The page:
There is one question we need to ask ourselves and that is, why is it that from 1953 till date, the Middle Belt decided to have a voting relationship, a political relationship with the South West? There was the United Middle Belt Congress/Action Group, a relationship which started in 1953, yet there was Northern Nigeria. The situation will be likened to what I described earlier in the Delta region, the Isaac Boro uprising of 1964. The youths of the Middle Belt of the early 40s and 50s believed that they were not being adequately carried along in terms of involvement in the administration. So, they discovered that in the South West, there was value, knowledge and understanding. But in the late 50s and early 60s, when Sarduana discovered the move by that geo-political zone, what he did was to get closer to the Middle Belt and he found out what was likely to be a revolution that would take part of the North to align with either the South West or the South East. When he discovered what the problem was, he drew the leadership of the Middle Belt in people like the late Joseph Tarkar, Paul Unongo, the late Sunday Awoniyi, Abdulraman Okene, among others, closer to him.

Having brought them closer to himself, he decided to send them to universities outside Nigeria to acquire more education and come back to form a very good link between their communities and the administration of Northern Nigeria. That was how he handled the issue and that was why a lot of the Middle Belters respected the late Sarduana. Even though he was a Moslem, he was the leader of the North who respected everybody and treated everyone equally until the coup of 1966 consumed him. His most trusted person was his principal private secretary, the late Sunday Awoniyi, a Christian. Each time the late Sarduana travelled to Israel, he would buy the latest version of the Bible for Awoniyi. He would tell Awoniyi: ‘Your God is a good God. Stay close to Him’. There was nothing people didn’t do for Sarduana to sack Awoniyi because he was not following him to the mosque on Fridays. But the Sarduana said no, because he felt there was one God and there is still one God and there shall be one God. So, when I hear people speak about monolithic North, I come to the conclusion that it is used for cheap acceptability.

Since 1967, when Gowon decided to break northern Nigeria into six states with six more from the South, bringing it to 12 states and subsequent state creation, each state has been ruling itself. So, the so-called monolithic North will not arise again. Only leaders who lack the initiative will want to go on hanging onto something which no longer exists. Even though others may think differently, that is what I think. I was a Minister for Internal Affairs for five years and I was the first Christian to be in that ministry for five years. The point I am making is that for those five years, I was the chairman of the inter-religious committee and I made sure that through dialogue and understanding, the North and the South West observed Sallah on the same day. Until 1985, the North would not accept the sighting of the moon of the South West. So, there were two Sallahs and different Sallah holidays. It took a lot of understanding to manage the situation. We need that kind of understanding today.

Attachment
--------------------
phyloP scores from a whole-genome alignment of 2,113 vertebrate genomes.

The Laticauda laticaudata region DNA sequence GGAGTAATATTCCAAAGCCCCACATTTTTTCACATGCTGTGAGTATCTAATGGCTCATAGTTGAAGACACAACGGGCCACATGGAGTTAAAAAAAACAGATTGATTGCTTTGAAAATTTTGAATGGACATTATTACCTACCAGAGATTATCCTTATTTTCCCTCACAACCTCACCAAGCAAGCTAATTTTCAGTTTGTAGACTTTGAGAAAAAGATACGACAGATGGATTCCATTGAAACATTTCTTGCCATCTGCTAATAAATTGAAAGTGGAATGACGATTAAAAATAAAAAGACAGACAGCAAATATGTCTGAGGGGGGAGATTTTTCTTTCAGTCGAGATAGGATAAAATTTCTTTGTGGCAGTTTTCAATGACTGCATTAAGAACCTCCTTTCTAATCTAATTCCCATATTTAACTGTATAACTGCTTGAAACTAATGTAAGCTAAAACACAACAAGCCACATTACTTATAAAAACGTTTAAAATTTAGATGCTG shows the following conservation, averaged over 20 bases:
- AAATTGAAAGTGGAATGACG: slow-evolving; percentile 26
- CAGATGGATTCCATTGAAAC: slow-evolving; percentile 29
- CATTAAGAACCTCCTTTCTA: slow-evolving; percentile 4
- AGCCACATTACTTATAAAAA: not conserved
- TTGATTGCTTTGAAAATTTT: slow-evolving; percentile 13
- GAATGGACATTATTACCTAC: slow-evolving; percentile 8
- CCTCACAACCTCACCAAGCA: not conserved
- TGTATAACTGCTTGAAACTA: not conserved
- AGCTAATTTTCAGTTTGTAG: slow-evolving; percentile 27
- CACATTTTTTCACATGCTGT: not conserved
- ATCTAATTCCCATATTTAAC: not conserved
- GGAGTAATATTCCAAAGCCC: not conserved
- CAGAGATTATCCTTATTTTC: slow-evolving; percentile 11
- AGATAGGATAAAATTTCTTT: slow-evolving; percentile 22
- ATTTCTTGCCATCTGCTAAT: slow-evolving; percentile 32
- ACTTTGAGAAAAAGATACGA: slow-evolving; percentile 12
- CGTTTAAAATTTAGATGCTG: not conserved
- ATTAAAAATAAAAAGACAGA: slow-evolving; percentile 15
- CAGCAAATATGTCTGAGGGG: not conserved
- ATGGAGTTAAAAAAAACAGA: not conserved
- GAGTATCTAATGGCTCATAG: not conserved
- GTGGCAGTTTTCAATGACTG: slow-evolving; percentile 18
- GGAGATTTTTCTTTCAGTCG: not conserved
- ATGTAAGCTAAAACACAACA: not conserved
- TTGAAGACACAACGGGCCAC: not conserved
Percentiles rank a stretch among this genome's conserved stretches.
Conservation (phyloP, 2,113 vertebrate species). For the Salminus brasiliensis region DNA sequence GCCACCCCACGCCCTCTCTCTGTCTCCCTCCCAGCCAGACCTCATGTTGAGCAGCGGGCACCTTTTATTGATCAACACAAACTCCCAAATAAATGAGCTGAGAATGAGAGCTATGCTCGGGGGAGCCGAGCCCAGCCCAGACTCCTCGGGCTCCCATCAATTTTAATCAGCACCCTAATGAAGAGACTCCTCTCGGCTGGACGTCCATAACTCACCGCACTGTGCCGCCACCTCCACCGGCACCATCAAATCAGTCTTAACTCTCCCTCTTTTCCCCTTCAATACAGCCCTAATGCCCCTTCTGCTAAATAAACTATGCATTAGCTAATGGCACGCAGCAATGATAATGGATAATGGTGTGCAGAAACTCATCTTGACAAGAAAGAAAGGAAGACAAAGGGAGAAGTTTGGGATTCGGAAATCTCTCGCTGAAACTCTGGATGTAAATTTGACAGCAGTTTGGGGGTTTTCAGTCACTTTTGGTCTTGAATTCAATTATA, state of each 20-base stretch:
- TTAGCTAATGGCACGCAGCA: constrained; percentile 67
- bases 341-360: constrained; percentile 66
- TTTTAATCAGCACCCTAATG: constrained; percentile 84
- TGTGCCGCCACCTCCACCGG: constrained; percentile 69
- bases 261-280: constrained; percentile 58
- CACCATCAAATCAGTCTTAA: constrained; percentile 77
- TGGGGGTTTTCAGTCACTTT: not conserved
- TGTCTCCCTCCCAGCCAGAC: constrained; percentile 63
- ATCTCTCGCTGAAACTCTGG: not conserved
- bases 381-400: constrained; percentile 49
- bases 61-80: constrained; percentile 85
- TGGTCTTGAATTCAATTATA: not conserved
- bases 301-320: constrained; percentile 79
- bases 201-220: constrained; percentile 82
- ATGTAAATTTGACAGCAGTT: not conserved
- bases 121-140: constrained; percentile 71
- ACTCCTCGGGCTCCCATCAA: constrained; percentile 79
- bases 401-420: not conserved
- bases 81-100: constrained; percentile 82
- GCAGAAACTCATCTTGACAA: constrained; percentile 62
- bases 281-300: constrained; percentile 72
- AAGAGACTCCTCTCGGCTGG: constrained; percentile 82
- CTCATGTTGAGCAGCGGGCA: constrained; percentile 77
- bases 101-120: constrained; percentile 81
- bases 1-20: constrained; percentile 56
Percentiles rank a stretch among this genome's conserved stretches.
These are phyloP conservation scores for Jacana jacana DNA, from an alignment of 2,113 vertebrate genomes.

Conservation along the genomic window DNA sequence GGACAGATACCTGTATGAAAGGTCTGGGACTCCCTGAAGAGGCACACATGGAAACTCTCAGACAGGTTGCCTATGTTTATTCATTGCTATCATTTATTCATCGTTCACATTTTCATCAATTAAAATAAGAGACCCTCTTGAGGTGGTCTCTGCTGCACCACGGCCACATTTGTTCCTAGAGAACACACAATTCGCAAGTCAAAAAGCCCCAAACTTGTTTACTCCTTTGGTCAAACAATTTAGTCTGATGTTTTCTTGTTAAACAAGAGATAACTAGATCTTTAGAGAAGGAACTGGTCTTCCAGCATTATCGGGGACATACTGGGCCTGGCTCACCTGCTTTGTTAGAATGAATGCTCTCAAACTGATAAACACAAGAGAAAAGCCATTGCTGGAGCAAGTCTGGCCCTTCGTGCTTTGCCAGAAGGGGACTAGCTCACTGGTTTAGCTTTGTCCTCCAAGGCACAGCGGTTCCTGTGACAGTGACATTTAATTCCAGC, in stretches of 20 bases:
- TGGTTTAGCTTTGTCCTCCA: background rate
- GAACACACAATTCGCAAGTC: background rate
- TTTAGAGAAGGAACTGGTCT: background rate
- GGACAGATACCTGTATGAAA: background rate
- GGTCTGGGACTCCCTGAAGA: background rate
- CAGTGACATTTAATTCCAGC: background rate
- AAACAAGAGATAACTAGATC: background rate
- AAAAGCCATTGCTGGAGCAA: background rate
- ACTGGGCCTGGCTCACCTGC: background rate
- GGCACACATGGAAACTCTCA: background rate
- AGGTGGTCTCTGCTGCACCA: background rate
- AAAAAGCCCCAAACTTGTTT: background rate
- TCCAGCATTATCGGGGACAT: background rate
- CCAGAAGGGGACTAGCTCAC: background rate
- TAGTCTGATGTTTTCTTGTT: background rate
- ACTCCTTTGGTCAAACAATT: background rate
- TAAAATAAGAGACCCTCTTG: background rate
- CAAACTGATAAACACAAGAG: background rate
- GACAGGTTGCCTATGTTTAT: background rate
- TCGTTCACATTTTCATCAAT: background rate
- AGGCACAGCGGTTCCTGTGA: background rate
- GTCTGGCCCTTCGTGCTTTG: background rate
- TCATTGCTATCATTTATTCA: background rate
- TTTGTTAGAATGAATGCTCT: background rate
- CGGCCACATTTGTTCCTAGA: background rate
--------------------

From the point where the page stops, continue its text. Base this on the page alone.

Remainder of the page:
When Izalla Moslem sect wanted to create problems in 1982/83/84, no one knew who they were and the only way we could destroy the Maitasine sect was to acknowledge that there was a sect called Izalla. We recognised Izalla and we gave them a certificate and told them that they could practise but they should make sure that JNI and CAN knew who they were. When we did that, Maitasine disappeared. The Izalla was fighting for recognition and as soon as they did that, they sheathed their sword. They have their headquarters in Jos which is a Christian state. So there is value in respecting people and knowing their worth. Again when in 1987, there was this big religious crisis in Northern Nigeria and I was made the chairman of Organisation of Islamic Conference (OIC), I had the responsibility to handle the issue and I worked with people from other religions.

I remember then that we were desirous to be in the OIC, but the timing was wrong. We said since we were still suspicious of one another, it was better we pulled out and return to the status quo as an observer country. That was the decision at the time. But the question is, who launched Nigeria into an observer status of the OIC? It was General Yakubu Gowon (rtd), who was a Christian head of state and I saw nothing wrong with it because as human beings, we must recognise the existence of each other.

If OIC was handled the way you explained it, why was it alleged to have caused the resignation of the former Chief of General Staff, Commodore Ebitu Ukiwe (rtd), from the IBB-led military junta?